Thankfully the missions are more interesting than the living conditions. There are only a few locations you will be going to, but they are large fighting arenas that are almost completely destructible. There’s an amazing sense of damage in this game, as just about every missing fireball destroys some part of the environment. And it’s not just the big things, its little aspects of the game make you feel like you are a lot more powerful than you should be, so much so that I sat up a few times with my mouth wide open in amazement.
Although it may seem like you’re simply fighting in the same levels over and over, eventually you branch out and see some truly spectacular level designs. One of my favorite areas involves a strange city where cars and trucks appear to be suspended in mid-air, and you fight on top of a giant television set. It’s fun to see the area before the fight, and a tad humor to see it all torn up after the fight is over and done with.
Even with one of the ugliest protagonists of all time, the graphics in Phantom Dust are certainly worth talking about. It’s not the character models (which are sometimes blocky and other times just unattractive); it’s the way they perform their moves and fight in a crumbling environment. It’s hard to tell by the graphics that this is a $20 game; everything down to the weird little cinemas is done with a true sense of style.
Even better is the music, which manages to mix industrial sounds with traditional classical compositions. Even when it’s not famous orchestral songs, the incidental music is ripe with violins, horns, and things you might not normally hear in game soundtracks. None of the music seemed out of place and mixed with the sounds of machines working, it made for a truly haunting arrangement.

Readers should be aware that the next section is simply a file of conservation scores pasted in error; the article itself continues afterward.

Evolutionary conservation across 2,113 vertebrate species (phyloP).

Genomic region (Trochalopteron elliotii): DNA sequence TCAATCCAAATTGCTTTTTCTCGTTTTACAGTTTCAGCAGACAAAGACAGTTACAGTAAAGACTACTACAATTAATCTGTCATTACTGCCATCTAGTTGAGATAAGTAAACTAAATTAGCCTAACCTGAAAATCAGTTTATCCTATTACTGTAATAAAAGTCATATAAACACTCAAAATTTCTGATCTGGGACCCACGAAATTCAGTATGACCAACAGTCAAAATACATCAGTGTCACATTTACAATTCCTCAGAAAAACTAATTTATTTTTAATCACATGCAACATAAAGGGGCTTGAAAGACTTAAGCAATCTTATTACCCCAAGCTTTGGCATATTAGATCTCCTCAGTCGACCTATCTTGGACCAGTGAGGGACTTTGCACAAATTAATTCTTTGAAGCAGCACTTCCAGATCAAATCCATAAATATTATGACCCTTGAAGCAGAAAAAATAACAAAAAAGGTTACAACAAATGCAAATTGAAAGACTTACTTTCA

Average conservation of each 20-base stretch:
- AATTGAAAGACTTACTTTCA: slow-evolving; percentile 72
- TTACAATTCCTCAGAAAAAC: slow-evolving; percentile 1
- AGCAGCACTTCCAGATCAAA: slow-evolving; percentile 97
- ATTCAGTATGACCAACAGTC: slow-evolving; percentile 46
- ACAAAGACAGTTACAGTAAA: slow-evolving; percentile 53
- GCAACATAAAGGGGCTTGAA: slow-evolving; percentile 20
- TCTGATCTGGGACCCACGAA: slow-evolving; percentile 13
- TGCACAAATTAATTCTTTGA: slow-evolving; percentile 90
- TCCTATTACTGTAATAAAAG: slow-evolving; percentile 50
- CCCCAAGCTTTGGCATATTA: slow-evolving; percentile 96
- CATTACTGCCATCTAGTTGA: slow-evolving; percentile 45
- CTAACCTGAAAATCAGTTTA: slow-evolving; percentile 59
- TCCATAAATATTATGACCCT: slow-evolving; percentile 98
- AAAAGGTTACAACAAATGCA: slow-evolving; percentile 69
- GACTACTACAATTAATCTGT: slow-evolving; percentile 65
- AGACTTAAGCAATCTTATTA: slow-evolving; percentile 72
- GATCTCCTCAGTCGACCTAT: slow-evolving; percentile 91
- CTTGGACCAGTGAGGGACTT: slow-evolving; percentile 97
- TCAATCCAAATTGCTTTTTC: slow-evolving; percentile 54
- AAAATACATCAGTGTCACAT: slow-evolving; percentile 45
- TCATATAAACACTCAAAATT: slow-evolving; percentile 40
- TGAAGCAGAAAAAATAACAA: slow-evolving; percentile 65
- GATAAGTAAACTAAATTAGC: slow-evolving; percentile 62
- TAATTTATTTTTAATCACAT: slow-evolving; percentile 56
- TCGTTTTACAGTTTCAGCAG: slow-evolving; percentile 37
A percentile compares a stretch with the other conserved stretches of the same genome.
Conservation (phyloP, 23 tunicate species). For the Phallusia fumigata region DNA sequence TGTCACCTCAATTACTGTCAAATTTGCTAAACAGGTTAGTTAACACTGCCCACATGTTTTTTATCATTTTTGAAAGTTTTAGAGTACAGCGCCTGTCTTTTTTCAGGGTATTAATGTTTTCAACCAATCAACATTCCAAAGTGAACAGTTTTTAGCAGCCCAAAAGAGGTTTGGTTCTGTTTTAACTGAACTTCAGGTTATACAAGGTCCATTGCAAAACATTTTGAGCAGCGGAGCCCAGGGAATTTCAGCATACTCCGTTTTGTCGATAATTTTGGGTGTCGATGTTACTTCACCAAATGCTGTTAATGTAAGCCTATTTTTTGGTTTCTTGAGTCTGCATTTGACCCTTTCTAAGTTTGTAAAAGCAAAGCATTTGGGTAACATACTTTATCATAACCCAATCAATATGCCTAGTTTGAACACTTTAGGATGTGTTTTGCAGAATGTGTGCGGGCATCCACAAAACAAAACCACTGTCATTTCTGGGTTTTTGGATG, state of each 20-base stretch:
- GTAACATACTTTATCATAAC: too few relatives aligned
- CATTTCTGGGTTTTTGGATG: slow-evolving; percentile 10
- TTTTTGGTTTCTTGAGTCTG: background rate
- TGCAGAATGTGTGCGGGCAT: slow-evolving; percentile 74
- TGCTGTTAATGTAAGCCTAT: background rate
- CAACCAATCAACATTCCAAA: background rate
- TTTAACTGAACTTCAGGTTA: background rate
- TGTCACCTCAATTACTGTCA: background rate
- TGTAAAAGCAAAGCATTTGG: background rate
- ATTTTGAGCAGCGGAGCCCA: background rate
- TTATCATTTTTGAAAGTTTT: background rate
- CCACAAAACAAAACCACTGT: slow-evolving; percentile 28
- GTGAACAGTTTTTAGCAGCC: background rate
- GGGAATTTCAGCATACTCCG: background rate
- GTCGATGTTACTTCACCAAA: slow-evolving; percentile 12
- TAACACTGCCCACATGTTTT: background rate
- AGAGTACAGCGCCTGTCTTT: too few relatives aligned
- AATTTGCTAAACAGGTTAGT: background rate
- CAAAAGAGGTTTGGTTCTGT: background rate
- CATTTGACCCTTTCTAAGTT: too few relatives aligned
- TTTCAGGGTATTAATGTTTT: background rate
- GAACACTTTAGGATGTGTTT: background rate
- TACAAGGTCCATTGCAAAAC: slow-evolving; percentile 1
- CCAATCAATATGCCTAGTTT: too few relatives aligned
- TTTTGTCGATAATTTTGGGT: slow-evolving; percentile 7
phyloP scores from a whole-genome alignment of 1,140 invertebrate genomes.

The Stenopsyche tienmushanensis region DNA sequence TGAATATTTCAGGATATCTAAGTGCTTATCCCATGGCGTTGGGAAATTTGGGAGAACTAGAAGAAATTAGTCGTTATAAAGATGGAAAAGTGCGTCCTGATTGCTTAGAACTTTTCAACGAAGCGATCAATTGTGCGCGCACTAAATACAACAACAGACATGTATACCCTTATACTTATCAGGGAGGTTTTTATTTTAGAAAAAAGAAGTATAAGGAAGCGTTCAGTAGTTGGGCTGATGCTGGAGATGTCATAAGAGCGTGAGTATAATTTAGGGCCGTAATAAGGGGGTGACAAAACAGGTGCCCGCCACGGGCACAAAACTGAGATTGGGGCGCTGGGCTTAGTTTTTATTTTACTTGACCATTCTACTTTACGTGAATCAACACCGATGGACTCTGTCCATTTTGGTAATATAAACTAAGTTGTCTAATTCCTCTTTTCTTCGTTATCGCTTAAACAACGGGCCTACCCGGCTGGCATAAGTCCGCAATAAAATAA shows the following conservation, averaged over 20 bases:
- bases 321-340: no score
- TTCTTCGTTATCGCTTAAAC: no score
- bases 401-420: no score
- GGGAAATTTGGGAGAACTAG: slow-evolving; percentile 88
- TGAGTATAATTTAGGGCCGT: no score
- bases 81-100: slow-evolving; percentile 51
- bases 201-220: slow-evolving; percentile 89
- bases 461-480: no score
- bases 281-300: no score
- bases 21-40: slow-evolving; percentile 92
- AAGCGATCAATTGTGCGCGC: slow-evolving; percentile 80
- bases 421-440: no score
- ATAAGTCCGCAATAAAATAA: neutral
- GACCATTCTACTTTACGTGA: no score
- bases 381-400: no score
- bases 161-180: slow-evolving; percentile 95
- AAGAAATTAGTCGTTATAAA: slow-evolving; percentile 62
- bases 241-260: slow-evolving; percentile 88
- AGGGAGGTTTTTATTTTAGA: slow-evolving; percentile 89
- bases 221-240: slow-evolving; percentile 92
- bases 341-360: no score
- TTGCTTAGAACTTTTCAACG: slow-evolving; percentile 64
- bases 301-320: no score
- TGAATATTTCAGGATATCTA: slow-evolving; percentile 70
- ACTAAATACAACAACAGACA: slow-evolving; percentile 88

The game’s length is also impressive; with a good 20+ hours of game play on the single player campaign. Unfortunately the story telling gets to be a tad tedious, often becoming too wordy and rather preachy. Still, even with some cringe-inducing dialog Phantom Dust proves to have a better than average story. In fact, I found the story to be extremely interesting … especially towards the end. Through some twists and turns, Phantom Dust could end up ruffling some feathers with some serious talk about religion and how we look at our leaders.
The big reason to play through the single player campaign is collect as many skills as possible, customize your deck, and then fight others in the multiplayer battles. Not only can you play against a friend split screen, but you can take your deck online and play with up to four players in a single room. There are several types of games you can play, as well as a bunch of rule settings that the host can change, so it’s usually pretty easy to find some variety with the Xbox Live. Not only are there skills you can only unlock by playing online, but you can also trade and win other cards from the other players.
Phantom Dust is not a great game because of its depth or great presentation; instead this is a game that excels because it manages to combine action and strategy in a way I never saw coming. No matter whether you’re into all out action games or involving strategy games, you’ll find something to love in this game. It’s not without a few faults, but it’s hard to knock a game that takes such a huge risk and does so much right. At $20 it’s hard to go wrong, but this game would be worth it at full price … it’s that good.
More On:Phantom Dust
Phantom Dust is the sleeper hit of the year, with fast paced action and in depth strategy. No matter what kind of games you like, chances are youâ€™ll find something to love in this $20 masterpiece.
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